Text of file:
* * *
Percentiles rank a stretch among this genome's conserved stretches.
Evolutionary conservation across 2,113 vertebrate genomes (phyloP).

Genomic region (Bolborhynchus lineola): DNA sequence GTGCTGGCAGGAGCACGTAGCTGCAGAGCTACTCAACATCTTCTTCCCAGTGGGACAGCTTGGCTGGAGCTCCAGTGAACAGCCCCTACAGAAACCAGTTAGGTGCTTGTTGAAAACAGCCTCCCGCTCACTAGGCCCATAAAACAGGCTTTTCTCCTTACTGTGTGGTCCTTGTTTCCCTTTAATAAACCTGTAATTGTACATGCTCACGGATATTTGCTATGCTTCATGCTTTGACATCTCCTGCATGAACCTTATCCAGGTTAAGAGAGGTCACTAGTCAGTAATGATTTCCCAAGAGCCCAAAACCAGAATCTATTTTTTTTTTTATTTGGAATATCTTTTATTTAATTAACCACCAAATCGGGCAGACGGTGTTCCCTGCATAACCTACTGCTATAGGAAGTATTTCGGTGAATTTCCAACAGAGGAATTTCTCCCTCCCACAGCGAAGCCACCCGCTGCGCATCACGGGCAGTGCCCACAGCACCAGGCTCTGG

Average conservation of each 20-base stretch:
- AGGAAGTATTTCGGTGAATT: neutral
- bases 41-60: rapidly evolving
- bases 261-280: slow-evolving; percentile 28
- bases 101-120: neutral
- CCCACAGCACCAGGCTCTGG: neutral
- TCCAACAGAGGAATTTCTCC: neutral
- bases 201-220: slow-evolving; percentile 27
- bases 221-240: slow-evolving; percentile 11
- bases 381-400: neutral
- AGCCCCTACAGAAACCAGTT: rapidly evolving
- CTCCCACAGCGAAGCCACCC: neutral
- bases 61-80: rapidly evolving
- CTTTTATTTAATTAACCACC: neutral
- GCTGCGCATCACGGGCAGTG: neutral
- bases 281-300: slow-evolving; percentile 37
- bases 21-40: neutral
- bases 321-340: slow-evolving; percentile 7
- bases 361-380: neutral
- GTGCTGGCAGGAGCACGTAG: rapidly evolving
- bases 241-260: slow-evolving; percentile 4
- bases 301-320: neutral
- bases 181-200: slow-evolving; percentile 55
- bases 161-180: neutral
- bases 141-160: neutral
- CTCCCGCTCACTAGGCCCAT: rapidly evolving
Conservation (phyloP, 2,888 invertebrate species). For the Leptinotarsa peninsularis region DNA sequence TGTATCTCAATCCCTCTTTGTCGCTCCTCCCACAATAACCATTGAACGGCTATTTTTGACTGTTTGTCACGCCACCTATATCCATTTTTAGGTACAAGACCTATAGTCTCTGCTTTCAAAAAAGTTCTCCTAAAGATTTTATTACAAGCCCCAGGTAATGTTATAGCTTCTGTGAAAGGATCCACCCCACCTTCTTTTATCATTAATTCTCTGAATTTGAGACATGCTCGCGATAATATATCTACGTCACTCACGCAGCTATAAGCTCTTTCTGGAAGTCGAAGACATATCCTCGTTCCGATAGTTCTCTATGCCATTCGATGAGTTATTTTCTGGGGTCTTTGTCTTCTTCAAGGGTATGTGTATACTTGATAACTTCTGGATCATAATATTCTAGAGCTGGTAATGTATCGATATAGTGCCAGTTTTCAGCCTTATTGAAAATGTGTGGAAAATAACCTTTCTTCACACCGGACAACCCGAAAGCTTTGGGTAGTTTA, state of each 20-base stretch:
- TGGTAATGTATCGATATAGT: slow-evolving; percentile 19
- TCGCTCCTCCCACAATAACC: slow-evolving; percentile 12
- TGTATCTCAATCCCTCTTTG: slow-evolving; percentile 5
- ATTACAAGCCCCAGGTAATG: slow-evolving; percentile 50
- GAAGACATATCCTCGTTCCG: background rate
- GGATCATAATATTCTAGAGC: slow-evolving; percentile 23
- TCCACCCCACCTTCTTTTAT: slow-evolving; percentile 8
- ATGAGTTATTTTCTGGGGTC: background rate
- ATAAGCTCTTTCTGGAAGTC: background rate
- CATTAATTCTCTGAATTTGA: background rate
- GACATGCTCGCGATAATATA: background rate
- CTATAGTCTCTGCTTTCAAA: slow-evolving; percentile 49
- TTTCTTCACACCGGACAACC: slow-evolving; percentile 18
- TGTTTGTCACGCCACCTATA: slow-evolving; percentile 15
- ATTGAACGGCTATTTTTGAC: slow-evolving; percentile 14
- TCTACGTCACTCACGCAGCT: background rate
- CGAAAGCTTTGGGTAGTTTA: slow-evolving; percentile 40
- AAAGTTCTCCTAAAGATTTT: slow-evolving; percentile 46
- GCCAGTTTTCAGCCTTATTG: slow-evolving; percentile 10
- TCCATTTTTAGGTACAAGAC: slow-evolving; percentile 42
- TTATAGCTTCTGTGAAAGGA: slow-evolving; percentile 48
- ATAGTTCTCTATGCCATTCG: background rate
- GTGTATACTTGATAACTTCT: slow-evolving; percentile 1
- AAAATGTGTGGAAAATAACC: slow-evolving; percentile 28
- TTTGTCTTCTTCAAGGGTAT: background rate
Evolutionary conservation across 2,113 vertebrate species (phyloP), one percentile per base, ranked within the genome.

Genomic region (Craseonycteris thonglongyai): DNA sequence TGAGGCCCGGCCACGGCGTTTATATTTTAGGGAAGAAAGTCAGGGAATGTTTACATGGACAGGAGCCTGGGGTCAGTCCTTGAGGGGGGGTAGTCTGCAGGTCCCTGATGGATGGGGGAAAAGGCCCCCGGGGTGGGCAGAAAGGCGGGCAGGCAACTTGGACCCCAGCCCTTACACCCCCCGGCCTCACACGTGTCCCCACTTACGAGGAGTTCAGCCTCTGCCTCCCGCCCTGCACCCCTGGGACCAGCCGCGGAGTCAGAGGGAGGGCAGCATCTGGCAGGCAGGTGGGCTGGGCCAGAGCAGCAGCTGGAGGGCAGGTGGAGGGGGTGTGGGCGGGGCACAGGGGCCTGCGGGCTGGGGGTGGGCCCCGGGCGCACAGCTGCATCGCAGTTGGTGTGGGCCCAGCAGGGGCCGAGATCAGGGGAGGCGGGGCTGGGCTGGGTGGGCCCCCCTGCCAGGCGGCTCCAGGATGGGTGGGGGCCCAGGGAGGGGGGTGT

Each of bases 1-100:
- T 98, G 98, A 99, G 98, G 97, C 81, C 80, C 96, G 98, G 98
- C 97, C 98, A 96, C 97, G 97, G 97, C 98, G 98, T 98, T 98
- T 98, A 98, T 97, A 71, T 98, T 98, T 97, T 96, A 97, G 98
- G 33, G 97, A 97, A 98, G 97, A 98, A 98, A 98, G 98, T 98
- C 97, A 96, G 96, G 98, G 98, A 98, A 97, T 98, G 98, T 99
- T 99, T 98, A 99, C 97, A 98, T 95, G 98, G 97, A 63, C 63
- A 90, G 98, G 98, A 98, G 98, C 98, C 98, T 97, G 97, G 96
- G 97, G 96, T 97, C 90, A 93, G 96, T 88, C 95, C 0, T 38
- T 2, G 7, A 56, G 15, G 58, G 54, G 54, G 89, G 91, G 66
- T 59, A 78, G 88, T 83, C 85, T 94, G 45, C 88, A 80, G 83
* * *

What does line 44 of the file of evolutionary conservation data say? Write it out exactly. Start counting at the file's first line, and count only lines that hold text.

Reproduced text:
- TGTTTGTCACGCCACCTATA: slow-evolving; percentile 15